MV-22 Osprey tilt-rotor aircraft arrive in the Top End

THE Aviation Combat Element of the 2018 Marine Rotational Force – Darwin has arrived in the Northern Territory as part of the seventh and largest rotation to date.

This year’s Aviation Combat Element comprises eight MV-22 Osprey tilt-rotor aircraft.

Deputy Commander Northern Command, Captain Bryan Parker, RAN, said the increase in Ospreys gave Australian and US forces the ability to conduct more complex and sophisticated training activities and exercises.

“During this year’s six month rotation, MRF-D and its Aviation Combat Element will develop an enhanced amphibious capability with the Australian Defence Force,” Captain Parker said.

The eight MV-22 Osprey tiltrotor aircraft are from Marine Medium Tiltrotor Squadron 268 (VMM-268), based at Marine Corps Air Station Kaneohe Bay in Hawaii.

The MV-22 Ospreys arrived at the Port of Darwin on a US cargo vessel.

Japan seeks to ground Osprey in wake of deadly Australia crash

he Japanese government has urged the U.S. military to ground all MV-22 Ospreys in Japan after one of the controversial tilt-rotor aircraft crashed off Australia’s eastern coast Saturday, presumably killing three Marines.

“I have requested that they refrain from all flight operations by MV-22 Ospreys in Japan,” newly appointed Defense Minister Itsunori Onodera told reporters Sunday.

Onodera – who took over last week for embattled former defense minister Tomomi Inada in the wake of a data cover-up scandal – also called on the Marines to provide information on the crash, to investigate its cause and to take preventative measures, a ministry spokeswoman said Monday.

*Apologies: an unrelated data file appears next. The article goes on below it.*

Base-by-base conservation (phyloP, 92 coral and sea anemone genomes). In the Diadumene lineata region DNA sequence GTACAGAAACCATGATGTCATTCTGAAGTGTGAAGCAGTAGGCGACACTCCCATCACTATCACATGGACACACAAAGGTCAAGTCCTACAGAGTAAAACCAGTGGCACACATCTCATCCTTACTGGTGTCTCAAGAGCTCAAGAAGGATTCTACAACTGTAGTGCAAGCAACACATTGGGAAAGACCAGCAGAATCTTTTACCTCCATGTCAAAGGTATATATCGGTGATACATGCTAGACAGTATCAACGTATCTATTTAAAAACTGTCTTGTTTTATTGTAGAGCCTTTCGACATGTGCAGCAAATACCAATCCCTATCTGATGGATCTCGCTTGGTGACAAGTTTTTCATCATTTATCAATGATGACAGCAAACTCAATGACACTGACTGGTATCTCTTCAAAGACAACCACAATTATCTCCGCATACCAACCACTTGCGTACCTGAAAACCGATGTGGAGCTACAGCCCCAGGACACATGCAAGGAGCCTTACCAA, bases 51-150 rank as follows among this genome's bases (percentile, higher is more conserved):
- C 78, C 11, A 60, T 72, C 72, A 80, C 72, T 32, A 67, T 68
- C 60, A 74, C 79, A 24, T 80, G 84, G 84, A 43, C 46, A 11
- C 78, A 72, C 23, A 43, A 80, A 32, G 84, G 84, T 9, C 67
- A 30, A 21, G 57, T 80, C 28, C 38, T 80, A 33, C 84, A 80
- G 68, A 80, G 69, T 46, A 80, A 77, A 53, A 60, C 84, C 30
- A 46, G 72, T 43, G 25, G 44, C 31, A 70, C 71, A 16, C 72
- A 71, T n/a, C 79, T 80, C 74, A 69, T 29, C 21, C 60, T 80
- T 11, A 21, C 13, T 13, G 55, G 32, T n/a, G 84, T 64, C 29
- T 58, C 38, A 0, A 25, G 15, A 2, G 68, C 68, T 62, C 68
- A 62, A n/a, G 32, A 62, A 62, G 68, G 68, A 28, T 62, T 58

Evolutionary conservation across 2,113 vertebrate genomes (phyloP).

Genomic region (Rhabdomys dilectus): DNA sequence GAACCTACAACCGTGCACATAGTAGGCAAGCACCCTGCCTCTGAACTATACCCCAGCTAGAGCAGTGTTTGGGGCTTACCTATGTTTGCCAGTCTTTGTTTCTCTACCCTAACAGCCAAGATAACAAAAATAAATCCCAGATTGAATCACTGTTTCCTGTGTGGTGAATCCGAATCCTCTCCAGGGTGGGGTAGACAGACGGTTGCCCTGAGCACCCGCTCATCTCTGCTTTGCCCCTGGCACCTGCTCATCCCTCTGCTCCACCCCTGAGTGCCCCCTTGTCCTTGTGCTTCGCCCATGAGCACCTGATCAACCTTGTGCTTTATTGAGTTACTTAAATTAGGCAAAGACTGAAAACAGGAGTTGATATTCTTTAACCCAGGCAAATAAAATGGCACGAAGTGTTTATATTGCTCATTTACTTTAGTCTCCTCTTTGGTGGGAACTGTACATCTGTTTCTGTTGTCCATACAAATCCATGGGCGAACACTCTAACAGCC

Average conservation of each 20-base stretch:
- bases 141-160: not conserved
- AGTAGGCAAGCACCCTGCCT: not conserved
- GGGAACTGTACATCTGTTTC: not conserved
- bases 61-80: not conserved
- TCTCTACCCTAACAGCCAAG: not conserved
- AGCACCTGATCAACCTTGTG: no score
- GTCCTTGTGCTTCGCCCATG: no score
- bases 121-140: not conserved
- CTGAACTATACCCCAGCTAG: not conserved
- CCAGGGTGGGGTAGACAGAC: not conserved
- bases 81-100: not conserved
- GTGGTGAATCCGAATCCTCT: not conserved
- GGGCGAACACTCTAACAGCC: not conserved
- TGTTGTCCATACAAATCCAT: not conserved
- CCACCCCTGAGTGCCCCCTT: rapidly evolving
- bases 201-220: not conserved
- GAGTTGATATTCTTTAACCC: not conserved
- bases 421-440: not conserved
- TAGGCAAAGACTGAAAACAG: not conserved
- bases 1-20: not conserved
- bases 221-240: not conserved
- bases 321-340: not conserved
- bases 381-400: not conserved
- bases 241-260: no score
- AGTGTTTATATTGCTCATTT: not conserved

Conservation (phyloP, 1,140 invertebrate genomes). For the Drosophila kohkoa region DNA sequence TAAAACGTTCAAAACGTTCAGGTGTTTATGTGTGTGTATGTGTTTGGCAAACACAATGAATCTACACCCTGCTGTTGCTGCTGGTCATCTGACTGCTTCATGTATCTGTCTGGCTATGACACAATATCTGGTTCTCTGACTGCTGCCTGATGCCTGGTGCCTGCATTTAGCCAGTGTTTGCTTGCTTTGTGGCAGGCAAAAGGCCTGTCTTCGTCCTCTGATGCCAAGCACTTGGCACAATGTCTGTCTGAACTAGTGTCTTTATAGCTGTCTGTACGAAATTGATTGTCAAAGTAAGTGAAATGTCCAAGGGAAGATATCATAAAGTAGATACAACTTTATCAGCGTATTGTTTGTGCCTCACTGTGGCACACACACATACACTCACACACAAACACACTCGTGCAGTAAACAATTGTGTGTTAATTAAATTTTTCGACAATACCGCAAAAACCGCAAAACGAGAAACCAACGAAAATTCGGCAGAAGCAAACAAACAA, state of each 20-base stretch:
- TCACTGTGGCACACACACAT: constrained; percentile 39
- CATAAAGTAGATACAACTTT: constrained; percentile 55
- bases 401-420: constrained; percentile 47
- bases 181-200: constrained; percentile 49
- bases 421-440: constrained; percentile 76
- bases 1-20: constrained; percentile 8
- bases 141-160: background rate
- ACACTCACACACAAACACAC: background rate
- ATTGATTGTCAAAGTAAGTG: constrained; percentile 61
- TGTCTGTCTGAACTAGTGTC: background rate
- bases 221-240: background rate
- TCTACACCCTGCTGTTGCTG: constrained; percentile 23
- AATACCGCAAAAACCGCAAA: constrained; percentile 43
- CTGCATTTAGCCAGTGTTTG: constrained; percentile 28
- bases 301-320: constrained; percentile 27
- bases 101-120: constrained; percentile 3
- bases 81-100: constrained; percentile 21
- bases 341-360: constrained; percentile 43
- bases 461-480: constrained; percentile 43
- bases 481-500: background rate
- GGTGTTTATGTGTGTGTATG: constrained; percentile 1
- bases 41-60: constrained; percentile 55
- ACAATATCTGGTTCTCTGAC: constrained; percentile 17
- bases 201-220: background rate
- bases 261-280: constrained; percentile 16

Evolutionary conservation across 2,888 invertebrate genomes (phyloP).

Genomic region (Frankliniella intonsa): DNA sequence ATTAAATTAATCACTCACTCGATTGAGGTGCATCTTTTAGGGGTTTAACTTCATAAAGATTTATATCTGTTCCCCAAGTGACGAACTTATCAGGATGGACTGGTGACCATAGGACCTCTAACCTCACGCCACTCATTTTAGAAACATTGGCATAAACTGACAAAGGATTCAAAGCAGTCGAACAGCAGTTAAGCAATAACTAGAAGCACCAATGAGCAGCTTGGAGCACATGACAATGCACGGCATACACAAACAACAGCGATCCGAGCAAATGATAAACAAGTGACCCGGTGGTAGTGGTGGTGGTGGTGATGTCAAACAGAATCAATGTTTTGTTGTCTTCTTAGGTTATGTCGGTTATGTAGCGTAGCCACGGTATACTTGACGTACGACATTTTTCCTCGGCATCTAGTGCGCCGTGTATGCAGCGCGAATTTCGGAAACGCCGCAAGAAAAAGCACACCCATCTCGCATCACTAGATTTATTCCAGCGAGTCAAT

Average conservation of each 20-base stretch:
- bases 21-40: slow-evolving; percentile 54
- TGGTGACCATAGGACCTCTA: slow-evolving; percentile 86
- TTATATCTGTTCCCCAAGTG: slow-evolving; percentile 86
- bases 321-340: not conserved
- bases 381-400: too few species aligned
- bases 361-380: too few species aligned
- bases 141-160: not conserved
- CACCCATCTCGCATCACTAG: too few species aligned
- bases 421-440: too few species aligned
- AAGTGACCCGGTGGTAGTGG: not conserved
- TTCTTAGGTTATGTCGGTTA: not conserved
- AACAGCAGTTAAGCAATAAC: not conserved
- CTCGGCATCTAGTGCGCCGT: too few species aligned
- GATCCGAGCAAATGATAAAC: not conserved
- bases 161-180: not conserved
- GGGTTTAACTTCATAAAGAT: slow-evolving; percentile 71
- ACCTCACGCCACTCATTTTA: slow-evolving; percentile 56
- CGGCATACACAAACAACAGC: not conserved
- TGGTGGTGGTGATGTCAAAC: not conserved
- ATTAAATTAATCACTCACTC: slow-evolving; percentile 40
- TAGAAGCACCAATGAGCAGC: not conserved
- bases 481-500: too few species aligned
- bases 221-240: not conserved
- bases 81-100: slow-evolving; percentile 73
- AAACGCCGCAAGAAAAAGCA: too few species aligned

As of Monday afternoon in Japan, Marine officials had not responded to Onodera’s request or to requests for comment from Stars and Stripes.

The helicopter-plane hybrid from Marine Medium Tiltrotor Squadron 265 crashed into the sea at around 4 p.m. Saturday after taking off from the USS Bonhomme Richard for regularly scheduled operations, Marine officials said in a series of statements over the weekend.

The aircraft – carrying 26 Marines at the time – was approaching the amphibious transport dock ship USS Green Bay when it smashed into its deck and slid into the ocean, according to the Courier-Mail, a newspaper based in Brisbane, Australia.

All but three of the Marines were rescued after the Bonhomme Richard and Green Bay launched small boats and aircraft, the statements and media reports said.

After a shaky development history that included several deadly high-profile crashes, the Osprey became a symbol of the anti-base resistance on Okinawa in 2012 when it arrived on the island to replace the Marines’ aging fleet of Sea Knight helicopters. The aircraft has since been the focal point of near daily protests, and expelling it from the island was a major campaign promise of Gov. Takeshi Onaga’s during the 2014 election.

US Marines consider grounding Osprey fleet after deadly Australia crash

The US Marine Corps may ground its entire air fleet for a safety review following the crash of an Osprey tilt-rotor aircraft in Australia that killed three Marines, a defense official said Monday.